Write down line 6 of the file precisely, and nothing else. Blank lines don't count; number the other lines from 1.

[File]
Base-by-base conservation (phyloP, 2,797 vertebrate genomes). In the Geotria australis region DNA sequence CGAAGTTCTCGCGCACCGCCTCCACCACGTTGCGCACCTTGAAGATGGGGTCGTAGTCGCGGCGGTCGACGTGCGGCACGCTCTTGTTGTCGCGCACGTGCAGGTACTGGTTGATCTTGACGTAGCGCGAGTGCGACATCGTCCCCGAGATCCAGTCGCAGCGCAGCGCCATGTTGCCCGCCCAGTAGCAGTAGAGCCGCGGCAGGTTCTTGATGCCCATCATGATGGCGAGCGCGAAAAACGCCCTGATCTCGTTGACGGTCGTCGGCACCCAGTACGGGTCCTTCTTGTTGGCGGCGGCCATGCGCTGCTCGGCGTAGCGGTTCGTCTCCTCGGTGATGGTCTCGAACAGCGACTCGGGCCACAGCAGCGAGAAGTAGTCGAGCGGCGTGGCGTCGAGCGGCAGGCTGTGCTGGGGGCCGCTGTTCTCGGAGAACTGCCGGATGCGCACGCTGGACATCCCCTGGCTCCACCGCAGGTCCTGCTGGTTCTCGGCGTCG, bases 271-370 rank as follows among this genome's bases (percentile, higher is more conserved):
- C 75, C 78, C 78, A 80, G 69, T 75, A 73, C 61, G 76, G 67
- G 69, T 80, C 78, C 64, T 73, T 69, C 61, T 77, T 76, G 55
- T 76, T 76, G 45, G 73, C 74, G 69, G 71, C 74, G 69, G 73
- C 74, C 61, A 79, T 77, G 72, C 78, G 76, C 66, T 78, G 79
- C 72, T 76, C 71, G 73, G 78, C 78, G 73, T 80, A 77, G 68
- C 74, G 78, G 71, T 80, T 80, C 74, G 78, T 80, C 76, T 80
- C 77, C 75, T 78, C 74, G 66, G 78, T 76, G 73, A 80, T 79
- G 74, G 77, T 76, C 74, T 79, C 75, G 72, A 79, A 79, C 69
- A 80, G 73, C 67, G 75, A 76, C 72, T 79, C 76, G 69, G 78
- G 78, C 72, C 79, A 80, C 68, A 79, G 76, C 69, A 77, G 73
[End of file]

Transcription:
- C 72, T 76, C 71, G 73, G 78, C 78, G 73, T 80, A 77, G 68